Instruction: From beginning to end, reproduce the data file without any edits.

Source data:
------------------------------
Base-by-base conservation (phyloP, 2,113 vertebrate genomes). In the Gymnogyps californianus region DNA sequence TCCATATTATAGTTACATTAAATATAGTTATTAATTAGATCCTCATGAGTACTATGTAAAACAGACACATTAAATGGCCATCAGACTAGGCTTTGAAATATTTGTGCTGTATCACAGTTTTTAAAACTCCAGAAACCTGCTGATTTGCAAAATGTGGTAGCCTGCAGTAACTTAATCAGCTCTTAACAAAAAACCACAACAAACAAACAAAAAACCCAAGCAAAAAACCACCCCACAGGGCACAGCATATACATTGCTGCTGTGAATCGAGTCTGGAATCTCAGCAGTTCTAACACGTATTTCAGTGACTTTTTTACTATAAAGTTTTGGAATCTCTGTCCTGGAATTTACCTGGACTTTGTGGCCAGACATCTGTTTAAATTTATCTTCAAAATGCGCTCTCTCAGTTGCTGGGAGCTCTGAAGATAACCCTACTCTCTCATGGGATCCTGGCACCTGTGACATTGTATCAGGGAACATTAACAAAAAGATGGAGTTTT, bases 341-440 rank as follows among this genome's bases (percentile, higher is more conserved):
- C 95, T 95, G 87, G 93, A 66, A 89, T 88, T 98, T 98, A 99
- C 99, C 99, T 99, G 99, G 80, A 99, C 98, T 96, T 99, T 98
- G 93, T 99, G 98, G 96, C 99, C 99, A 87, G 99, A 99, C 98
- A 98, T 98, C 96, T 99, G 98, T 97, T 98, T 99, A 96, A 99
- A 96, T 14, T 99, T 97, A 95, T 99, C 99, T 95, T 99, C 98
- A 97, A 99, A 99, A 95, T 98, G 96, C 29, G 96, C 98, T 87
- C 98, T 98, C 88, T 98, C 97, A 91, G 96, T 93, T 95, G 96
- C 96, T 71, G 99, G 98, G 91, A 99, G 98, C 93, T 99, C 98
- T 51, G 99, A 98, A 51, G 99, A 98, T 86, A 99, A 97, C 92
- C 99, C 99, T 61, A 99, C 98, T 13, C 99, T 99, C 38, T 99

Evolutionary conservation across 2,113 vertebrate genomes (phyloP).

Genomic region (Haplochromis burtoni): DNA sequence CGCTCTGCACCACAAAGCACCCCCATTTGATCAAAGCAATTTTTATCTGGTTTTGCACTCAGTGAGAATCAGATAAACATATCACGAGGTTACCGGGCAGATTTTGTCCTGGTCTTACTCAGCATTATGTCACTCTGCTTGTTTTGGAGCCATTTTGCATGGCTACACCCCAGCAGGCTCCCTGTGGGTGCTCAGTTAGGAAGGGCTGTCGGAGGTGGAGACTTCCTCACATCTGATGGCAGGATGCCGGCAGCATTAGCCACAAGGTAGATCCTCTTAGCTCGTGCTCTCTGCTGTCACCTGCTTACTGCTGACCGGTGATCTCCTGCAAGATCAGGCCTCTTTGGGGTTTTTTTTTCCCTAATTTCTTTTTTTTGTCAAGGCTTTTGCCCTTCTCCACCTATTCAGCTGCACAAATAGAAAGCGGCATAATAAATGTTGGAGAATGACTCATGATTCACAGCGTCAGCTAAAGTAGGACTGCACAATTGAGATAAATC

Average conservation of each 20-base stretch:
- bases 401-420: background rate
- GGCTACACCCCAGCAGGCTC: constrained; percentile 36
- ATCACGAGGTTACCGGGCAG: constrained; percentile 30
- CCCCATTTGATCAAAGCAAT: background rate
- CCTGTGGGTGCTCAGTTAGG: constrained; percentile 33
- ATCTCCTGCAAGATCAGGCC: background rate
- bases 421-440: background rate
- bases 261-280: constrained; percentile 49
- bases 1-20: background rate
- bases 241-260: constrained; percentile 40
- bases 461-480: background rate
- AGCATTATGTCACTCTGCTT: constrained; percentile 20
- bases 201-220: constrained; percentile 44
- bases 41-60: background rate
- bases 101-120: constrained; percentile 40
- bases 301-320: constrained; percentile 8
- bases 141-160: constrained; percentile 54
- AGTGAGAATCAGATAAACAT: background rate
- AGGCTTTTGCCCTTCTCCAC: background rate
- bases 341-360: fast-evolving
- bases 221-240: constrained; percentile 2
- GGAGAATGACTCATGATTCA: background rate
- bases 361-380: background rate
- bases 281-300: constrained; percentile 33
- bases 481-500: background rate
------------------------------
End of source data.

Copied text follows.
Base-by-base conservation (phyloP, 2,113 vertebrate genomes). In the Gymnogyps californianus region DNA sequence TCCATATTATAGTTACATTAAATATAGTTATTAATTAGATCCTCATGAGTACTATGTAAAACAGACACATTAAATGGCCATCAGACTAGGCTTTGAAATATTTGTGCTGTATCACAGTTTTTAAAACTCCAGAAACCTGCTGATTTGCAAAATGTGGTAGCCTGCAGTAACTTAATCAGCTCTTAACAAAAAACCACAACAAACAAACAAAAAACCCAAGCAAAAAACCACCCCACAGGGCACAGCATATACATTGCTGCTGTGAATCGAGTCTGGAATCTCAGCAGTTCTAACACGTATTTCAGTGACTTTTTTACTATAAAGTTTTGGAATCTCTGTCCTGGAATTTACCTGGACTTTGTGGCCAGACATCTGTTTAAATTTATCTTCAAAATGCGCTCTCTCAGTTGCTGGGAGCTCTGAAGATAACCCTACTCTCTCATGGGATCCTGGCACCTGTGACATTGTATCAGGGAACATTAACAAAAAGATGGAGTTTT, bases 341-440 rank as follows among this genome's bases (percentile, higher is more conserved):
- C 95, T 95, G 87, G 93, A 66, A 89, T 88, T 98, T 98, A 99
- C 99, C 99, T 99, G 99, G 80, A 99, C 98, T 96, T 99, T 98
- G 93, T 99, G 98, G 96, C 99, C 99, A 87, G 99, A 99, C 98
- A 98, T 98, C 96, T 99, G 98, T 97, T 98, T 99, A 96, A 99
- A 96, T 14, T 99, T 97, A 95, T 99, C 99, T 95, T 99, C 98
- A 97, A 99, A 99, A 95, T 98, G 96, C 29, G 96, C 98, T 87
- C 98, T 98, C 88, T 98, C 97, A 91, G 96, T 93, T 95, G 96
- C 96, T 71, G 99, G 98, G 91, A 99, G 98, C 93, T 99, C 98
- T 51, G 99, A 98, A 51, G 99, A 98, T 86, A 99, A 97, C 92
- C 99, C 99, T 61, A 99, C 98, T 13, C 99, T 99, C 38, T 99

Evolutionary conservation across 2,113 vertebrate genomes (phyloP).

Genomic region (Haplochromis burtoni): DNA sequence CGCTCTGCACCACAAAGCACCCCCATTTGATCAAAGCAATTTTTATCTGGTTTTGCACTCAGTGAGAATCAGATAAACATATCACGAGGTTACCGGGCAGATTTTGTCCTGGTCTTACTCAGCATTATGTCACTCTGCTTGTTTTGGAGCCATTTTGCATGGCTACACCCCAGCAGGCTCCCTGTGGGTGCTCAGTTAGGAAGGGCTGTCGGAGGTGGAGACTTCCTCACATCTGATGGCAGGATGCCGGCAGCATTAGCCACAAGGTAGATCCTCTTAGCTCGTGCTCTCTGCTGTCACCTGCTTACTGCTGACCGGTGATCTCCTGCAAGATCAGGCCTCTTTGGGGTTTTTTTTTCCCTAATTTCTTTTTTTTGTCAAGGCTTTTGCCCTTCTCCACCTATTCAGCTGCACAAATAGAAAGCGGCATAATAAATGTTGGAGAATGACTCATGATTCACAGCGTCAGCTAAAGTAGGACTGCACAATTGAGATAAATC

Average conservation of each 20-base stretch:
- bases 401-420: background rate
- GGCTACACCCCAGCAGGCTC: constrained; percentile 36
- ATCACGAGGTTACCGGGCAG: constrained; percentile 30
- CCCCATTTGATCAAAGCAAT: background rate
- CCTGTGGGTGCTCAGTTAGG: constrained; percentile 33
- ATCTCCTGCAAGATCAGGCC: background rate
- bases 421-440: background rate
- bases 261-280: constrained; percentile 49
- bases 1-20: background rate
- bases 241-260: constrained; percentile 40
- bases 461-480: background rate
- AGCATTATGTCACTCTGCTT: constrained; percentile 20
- bases 201-220: constrained; percentile 44
- bases 41-60: background rate
- bases 101-120: constrained; percentile 40
- bases 301-320: constrained; percentile 8
- bases 141-160: constrained; percentile 54
- AGTGAGAATCAGATAAACAT: background rate
- AGGCTTTTGCCCTTCTCCAC: background rate
- bases 341-360: fast-evolving
- bases 221-240: constrained; percentile 2
- GGAGAATGACTCATGATTCA: background rate
- bases 361-380: background rate
- bases 281-300: constrained; percentile 33
- bases 481-500: background rate